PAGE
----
Participating Faculty: Walter Harris
The space environment is not empty, but is in reality an interconnected web of neutral and charged particles bound together by gravity and magnetic fields. In the solar system, space is controlled by the Sun and solar wind, which carves out a cavity within the interstellar medium that is 10s of billions of km across. The individual planets are embedded within this medium and respond to it according their local characteristics of atmosphere, magnetic field, location, and gravitational attraction. As our technological civilization expands into the space, the changing conditions in the heliosphere (space weather) have left the abstract realm to become an integral part of our daily lives. The study of the space is highly interdisciplinary, including a combination of chemistry, electro-dynamics, atmospheric physics, and geology, all applied toward the goal of understanding the complex region that begins a mere 10 km above us.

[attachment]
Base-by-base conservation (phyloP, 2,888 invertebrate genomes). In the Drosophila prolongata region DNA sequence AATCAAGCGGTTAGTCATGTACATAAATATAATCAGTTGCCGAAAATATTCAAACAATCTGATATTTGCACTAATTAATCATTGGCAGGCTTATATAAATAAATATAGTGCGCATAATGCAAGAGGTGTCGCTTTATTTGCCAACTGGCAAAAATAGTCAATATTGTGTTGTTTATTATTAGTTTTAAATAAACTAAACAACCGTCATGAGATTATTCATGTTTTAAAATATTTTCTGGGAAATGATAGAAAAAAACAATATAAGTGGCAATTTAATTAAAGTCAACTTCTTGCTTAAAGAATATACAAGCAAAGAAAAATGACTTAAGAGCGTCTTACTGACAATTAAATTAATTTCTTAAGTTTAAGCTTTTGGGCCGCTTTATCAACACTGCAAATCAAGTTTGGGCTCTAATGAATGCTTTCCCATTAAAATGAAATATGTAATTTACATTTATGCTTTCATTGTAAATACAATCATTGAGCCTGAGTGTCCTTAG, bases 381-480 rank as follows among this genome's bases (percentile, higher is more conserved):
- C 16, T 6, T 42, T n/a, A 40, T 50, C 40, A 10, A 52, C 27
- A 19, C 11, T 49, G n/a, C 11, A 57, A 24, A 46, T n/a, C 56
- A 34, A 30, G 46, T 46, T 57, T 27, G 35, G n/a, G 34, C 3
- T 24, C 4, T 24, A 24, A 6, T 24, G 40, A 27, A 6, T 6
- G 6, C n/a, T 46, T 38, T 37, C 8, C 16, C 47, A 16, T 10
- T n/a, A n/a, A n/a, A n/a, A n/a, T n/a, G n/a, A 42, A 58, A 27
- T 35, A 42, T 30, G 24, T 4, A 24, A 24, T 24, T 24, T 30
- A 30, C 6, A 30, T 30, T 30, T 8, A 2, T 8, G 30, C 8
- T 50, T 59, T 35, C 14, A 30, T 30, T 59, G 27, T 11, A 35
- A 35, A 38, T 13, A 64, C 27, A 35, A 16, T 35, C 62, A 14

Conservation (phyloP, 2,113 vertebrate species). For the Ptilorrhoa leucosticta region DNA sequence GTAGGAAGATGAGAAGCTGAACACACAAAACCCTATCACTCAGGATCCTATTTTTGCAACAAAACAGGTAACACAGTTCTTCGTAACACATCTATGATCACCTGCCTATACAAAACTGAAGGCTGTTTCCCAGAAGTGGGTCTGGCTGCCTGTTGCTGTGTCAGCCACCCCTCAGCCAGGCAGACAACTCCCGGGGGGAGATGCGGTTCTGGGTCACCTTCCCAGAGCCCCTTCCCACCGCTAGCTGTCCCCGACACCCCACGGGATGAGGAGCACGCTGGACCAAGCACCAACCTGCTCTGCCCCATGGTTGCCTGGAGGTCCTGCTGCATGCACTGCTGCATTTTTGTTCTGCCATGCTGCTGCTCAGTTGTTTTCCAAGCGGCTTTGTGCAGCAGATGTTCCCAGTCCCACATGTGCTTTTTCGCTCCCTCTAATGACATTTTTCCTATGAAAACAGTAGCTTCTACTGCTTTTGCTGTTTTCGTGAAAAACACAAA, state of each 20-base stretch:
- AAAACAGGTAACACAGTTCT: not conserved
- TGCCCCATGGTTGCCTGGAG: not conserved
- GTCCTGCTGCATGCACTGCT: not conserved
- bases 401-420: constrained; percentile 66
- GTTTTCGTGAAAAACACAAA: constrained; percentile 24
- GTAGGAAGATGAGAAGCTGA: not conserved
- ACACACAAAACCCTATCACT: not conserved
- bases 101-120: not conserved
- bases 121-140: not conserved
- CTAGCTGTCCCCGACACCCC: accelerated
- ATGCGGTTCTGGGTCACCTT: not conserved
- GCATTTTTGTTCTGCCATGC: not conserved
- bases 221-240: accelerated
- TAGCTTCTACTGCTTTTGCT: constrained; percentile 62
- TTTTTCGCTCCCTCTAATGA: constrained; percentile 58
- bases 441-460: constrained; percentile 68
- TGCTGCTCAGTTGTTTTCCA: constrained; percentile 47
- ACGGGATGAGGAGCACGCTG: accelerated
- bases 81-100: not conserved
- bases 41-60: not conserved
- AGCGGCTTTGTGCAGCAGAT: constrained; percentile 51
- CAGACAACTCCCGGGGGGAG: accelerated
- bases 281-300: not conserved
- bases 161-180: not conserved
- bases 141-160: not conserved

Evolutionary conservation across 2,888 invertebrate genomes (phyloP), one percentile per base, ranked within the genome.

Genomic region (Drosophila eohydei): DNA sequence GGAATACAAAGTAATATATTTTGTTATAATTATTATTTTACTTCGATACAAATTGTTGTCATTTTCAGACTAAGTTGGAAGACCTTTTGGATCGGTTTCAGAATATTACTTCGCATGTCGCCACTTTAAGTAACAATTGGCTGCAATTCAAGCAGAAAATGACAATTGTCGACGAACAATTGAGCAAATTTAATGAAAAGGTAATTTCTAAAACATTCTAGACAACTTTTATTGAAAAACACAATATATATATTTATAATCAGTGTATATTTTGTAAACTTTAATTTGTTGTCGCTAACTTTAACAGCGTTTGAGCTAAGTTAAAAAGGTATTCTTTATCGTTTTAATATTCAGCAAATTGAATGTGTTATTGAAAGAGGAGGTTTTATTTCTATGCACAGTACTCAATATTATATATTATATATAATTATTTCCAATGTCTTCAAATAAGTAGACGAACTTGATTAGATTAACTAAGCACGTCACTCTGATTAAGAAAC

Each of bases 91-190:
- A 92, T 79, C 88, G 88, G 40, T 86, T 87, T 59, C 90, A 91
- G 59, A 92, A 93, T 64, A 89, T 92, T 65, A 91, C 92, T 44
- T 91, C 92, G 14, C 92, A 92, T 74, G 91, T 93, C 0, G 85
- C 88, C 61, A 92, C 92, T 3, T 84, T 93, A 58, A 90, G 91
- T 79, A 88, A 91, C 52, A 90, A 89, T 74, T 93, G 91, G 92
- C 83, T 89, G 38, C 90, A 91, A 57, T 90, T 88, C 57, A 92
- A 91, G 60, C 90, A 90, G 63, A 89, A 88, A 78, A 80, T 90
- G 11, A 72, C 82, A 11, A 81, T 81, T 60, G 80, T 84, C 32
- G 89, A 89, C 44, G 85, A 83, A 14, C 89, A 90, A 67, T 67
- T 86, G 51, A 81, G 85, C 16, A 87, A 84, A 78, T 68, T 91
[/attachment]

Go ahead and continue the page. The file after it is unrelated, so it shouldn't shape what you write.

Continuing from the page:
Researchers in the department of applied science work to develop new interferometric instrumentation for the study of space from both a ground and space based perspective. The primary research aims of this development is to understand the structure of planetary upper atmospheres, aurorae, the thin atmospheres of planetary satellites, the composition and evolution of cometary atmospheres, and the global structure of the heliosphere.